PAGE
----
John Sentamu, the Archbishop of York, has been arguing against gay marriage. Which, in itself, hardly seems worth commenting about. But what gets my goat is that he supports civil partnerships but opposes gay marriage because, you know, sacred institution between a man and a woman blah blah yawn.
This actually annoys me more than if he just came out and spoke straightforwardly and unapologetically against all forms of homosexual relationship. Because after all, preaching about morality is what religions do, and the idea that homosexuality is a sin has been standard doctrine in nearly all branches of Christianity for most of history. It’s an old-fashioned, socially poisonous doctrine, admittedly; but expounding old-fashioned ideas seems to me to be firmly within the job description of an archbishop.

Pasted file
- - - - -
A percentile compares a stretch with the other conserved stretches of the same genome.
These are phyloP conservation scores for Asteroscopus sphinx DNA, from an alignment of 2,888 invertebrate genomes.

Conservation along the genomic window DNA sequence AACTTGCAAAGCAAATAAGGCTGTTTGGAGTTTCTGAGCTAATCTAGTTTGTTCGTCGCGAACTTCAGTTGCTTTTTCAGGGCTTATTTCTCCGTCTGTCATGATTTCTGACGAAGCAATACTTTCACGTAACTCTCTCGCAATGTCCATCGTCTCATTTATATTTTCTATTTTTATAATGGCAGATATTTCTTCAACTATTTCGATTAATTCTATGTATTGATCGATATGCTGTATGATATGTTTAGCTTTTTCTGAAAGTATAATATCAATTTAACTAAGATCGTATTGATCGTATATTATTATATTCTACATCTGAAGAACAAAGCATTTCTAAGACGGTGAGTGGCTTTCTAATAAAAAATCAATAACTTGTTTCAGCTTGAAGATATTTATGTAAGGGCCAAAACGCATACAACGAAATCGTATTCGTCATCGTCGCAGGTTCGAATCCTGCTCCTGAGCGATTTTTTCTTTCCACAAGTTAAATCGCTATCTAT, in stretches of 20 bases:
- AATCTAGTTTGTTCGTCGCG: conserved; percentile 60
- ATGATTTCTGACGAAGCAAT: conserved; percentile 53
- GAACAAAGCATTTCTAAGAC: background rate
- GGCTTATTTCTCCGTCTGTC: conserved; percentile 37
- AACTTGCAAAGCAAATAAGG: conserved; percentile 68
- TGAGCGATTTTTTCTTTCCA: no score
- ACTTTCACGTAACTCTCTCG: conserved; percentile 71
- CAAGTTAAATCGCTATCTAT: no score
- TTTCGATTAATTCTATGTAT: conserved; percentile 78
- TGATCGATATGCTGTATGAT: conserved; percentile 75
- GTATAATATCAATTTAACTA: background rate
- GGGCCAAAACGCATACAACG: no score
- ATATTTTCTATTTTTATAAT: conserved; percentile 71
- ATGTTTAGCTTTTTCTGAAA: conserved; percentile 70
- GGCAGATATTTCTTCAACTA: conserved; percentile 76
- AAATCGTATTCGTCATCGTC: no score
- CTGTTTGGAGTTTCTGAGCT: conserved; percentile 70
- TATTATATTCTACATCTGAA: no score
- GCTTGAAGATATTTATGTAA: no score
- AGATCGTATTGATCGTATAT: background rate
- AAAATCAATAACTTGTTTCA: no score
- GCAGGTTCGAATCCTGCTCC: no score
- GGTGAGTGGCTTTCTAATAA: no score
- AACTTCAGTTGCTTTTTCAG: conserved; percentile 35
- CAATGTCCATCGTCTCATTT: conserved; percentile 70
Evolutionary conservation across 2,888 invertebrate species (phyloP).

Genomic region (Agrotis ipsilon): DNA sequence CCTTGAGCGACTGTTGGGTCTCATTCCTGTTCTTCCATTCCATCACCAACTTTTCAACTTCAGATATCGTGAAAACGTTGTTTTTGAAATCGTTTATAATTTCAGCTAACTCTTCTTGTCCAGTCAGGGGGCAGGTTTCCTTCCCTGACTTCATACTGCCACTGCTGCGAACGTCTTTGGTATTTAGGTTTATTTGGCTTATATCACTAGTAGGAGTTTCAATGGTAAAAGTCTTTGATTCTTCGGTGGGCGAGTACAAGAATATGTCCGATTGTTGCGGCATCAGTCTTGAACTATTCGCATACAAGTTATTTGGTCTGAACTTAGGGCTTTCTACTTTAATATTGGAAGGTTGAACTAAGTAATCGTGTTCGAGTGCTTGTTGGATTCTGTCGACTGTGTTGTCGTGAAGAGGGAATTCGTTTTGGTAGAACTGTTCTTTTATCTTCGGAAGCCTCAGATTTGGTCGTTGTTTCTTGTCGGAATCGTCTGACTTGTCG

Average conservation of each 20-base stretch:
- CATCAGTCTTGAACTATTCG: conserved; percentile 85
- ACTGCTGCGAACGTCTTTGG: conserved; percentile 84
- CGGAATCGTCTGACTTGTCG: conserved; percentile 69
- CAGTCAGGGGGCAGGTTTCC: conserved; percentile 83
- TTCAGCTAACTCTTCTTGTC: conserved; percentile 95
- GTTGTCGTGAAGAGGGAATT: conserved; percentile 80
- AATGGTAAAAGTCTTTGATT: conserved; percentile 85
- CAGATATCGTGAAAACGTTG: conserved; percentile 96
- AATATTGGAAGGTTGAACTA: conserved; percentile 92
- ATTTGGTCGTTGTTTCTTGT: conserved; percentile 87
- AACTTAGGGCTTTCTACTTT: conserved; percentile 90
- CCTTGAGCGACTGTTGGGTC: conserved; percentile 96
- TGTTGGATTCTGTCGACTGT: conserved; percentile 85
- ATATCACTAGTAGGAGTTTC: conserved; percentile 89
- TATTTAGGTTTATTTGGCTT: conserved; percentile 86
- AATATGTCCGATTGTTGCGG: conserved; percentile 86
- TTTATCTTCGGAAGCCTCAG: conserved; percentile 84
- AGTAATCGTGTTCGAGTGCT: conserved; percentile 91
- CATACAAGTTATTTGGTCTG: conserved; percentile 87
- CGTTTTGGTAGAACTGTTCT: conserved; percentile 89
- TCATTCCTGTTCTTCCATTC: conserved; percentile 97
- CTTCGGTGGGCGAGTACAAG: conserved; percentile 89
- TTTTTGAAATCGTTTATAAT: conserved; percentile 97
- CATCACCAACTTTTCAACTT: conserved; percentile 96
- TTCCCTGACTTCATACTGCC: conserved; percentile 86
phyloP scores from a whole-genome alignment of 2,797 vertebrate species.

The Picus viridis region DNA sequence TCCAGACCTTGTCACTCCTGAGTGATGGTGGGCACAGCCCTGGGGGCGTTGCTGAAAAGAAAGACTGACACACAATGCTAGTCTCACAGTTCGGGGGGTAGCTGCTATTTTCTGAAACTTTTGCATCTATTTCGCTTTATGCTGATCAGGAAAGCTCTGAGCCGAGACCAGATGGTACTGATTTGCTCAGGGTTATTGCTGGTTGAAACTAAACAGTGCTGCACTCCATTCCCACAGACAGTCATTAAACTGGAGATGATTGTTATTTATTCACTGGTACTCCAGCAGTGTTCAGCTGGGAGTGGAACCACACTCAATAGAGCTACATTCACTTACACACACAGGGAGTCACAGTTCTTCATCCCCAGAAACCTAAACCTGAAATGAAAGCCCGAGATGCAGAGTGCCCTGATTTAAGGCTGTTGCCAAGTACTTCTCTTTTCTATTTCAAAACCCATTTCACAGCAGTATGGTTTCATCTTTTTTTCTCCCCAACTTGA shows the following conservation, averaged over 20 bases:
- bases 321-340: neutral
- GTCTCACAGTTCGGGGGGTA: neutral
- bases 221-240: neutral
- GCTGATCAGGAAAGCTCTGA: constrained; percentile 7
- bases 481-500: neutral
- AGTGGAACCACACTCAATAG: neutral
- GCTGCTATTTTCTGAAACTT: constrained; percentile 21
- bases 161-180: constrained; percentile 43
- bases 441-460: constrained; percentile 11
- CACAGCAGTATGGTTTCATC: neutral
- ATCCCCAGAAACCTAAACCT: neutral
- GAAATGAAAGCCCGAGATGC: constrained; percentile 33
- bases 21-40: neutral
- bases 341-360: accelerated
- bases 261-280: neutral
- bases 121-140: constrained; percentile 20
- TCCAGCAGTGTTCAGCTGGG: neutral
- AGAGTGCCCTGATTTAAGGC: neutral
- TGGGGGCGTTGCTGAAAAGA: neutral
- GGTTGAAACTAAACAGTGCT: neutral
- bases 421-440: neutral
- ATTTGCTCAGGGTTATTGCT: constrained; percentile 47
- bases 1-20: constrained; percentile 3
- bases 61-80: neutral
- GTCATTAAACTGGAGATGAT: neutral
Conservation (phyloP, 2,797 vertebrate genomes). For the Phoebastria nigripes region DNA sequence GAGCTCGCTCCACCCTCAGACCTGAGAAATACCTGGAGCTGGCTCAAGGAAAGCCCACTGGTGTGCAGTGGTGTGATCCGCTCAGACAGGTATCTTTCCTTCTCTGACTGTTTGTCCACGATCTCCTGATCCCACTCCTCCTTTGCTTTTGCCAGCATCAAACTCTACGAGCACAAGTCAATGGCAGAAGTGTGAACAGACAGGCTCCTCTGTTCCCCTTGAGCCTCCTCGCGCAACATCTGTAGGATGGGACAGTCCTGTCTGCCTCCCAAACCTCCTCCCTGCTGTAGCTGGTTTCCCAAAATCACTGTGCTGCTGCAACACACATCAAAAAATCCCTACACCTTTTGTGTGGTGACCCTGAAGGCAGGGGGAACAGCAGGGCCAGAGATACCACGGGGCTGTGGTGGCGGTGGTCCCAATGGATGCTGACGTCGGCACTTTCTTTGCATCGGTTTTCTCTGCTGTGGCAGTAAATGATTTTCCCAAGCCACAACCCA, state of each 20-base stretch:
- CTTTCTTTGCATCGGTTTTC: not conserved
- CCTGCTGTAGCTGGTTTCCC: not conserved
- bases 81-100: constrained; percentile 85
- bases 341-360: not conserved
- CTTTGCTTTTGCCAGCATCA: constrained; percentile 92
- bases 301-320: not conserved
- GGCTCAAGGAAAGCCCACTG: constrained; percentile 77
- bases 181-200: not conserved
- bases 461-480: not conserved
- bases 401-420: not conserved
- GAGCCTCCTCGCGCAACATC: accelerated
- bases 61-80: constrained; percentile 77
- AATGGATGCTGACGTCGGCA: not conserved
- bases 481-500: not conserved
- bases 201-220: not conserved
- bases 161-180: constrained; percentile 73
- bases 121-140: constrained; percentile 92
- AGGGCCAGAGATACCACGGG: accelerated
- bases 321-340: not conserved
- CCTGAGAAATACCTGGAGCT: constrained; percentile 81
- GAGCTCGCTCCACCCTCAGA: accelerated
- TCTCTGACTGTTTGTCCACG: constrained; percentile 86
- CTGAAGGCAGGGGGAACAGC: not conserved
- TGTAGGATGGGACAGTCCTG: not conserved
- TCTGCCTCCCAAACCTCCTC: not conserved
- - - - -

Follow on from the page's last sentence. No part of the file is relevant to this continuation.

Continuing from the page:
But when he claims that the state’s definition of marriage should be his definition… well, then he can just fuck off. Marriage is one of the central defining structures our society is built around; the Church of England cannot be allowed to claim ownership of it. Marriage predates Christianity, and is entered into by people of all religions and of no religion. The whole reason that people choose not to get married in church is that they don’t want the church in their marriage.